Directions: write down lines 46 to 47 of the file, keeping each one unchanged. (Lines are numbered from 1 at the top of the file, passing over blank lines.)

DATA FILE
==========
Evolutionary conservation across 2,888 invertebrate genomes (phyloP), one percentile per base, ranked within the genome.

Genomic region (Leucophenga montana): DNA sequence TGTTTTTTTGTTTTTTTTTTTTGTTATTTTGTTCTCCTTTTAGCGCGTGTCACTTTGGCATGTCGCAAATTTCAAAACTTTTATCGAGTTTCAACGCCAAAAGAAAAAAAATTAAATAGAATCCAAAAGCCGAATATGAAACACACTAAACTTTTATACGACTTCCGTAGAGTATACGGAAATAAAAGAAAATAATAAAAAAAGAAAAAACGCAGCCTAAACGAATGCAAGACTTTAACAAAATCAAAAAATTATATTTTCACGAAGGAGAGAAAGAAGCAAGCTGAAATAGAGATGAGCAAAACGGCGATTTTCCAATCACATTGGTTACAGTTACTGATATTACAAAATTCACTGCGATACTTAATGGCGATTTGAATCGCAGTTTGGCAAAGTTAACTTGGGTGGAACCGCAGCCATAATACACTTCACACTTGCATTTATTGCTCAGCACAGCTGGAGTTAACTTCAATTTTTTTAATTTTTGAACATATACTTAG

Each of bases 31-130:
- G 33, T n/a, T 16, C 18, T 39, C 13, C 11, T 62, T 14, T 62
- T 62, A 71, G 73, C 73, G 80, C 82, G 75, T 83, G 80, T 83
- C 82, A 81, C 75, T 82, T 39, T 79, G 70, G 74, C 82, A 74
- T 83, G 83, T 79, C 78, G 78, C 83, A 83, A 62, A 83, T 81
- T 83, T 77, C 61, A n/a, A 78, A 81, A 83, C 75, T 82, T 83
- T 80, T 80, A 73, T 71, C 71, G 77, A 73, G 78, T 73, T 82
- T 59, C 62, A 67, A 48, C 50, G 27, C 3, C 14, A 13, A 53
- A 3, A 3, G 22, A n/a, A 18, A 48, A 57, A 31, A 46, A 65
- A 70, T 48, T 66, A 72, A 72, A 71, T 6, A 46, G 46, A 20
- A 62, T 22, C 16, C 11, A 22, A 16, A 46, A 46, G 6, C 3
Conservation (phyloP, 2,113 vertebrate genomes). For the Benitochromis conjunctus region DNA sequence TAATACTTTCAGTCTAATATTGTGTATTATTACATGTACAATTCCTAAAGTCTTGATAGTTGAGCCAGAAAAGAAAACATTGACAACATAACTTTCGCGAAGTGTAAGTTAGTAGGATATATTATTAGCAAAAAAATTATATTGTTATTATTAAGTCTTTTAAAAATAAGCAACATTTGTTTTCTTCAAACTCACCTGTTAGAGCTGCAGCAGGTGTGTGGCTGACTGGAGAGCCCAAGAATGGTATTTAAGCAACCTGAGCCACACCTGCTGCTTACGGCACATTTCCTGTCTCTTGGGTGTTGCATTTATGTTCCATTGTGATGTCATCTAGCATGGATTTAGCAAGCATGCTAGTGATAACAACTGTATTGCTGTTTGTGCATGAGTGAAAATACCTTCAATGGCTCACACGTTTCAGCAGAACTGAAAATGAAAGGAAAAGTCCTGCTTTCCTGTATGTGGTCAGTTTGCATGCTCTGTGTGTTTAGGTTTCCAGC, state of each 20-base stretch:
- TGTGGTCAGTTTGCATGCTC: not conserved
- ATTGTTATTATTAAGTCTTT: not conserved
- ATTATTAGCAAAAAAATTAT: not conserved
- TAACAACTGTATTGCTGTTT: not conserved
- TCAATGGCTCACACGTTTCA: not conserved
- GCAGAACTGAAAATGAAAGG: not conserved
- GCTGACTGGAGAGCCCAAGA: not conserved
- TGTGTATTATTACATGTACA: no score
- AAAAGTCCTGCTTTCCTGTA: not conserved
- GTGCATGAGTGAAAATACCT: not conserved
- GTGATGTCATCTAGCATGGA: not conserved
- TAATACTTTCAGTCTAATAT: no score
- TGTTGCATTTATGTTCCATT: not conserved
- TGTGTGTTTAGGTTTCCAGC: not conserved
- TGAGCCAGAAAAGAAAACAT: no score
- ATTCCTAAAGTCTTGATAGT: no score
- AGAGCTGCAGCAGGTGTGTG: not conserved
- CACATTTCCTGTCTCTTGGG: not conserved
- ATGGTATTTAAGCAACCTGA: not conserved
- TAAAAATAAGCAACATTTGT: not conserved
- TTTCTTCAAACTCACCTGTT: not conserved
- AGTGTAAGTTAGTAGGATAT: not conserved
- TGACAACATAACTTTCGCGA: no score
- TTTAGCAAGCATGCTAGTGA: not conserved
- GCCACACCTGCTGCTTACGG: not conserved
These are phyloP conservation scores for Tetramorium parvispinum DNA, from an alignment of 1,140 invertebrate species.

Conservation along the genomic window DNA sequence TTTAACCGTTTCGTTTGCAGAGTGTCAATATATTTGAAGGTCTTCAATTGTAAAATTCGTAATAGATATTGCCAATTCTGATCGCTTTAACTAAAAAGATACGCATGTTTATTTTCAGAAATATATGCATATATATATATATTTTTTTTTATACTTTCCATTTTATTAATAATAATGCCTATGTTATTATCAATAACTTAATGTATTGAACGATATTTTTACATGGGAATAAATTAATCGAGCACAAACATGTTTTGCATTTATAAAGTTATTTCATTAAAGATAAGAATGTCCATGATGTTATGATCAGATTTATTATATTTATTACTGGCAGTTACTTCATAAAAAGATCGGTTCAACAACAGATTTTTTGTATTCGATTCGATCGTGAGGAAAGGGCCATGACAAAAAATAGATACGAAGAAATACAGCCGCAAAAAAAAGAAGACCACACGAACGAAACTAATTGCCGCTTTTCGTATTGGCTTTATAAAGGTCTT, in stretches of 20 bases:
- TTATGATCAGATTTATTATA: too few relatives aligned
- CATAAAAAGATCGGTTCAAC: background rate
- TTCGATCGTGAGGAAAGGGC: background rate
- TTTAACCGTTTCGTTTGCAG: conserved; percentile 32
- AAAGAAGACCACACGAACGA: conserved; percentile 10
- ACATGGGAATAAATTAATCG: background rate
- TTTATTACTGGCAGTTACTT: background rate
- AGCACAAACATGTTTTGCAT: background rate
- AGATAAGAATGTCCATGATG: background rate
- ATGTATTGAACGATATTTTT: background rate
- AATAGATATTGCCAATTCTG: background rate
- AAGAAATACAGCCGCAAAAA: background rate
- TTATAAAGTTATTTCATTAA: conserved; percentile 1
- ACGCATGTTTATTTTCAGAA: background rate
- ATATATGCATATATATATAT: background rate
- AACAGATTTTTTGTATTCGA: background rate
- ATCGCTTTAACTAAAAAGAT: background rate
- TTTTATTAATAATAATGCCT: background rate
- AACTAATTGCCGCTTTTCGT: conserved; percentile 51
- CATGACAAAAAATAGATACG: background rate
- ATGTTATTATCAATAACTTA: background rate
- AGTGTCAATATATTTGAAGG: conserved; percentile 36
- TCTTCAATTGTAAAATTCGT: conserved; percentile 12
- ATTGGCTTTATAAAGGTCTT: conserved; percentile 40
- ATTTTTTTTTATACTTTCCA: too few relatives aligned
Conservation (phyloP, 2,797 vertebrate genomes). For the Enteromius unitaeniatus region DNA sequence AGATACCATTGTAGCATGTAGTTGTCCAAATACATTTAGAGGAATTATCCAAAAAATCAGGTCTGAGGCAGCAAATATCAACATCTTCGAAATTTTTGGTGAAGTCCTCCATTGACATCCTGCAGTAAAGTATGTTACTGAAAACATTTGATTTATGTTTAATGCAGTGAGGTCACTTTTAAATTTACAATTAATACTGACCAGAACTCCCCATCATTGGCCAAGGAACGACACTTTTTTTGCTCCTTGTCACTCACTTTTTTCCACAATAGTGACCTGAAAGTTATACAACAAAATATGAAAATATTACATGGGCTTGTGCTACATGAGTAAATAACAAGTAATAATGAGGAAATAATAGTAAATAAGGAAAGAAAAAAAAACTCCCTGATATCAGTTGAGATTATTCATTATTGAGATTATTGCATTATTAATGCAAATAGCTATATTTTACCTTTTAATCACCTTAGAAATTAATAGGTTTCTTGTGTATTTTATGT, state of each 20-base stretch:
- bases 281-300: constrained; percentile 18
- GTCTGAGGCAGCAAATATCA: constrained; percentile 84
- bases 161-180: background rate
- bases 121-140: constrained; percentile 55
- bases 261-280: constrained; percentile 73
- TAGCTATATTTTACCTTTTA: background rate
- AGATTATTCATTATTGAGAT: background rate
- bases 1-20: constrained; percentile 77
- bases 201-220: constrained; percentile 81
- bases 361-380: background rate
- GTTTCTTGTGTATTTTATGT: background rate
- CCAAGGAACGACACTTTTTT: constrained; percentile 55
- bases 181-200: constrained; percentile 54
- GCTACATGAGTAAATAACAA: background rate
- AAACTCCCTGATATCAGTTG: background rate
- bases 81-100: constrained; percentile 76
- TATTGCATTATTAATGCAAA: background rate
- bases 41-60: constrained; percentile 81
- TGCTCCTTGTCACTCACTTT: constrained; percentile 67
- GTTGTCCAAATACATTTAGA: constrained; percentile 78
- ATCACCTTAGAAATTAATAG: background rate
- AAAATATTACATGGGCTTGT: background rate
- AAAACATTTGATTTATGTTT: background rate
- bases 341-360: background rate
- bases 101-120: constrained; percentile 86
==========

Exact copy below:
- AAAGAAGACCACACGAACGA: conserved; percentile 10
- ACATGGGAATAAATTAATCG: background rate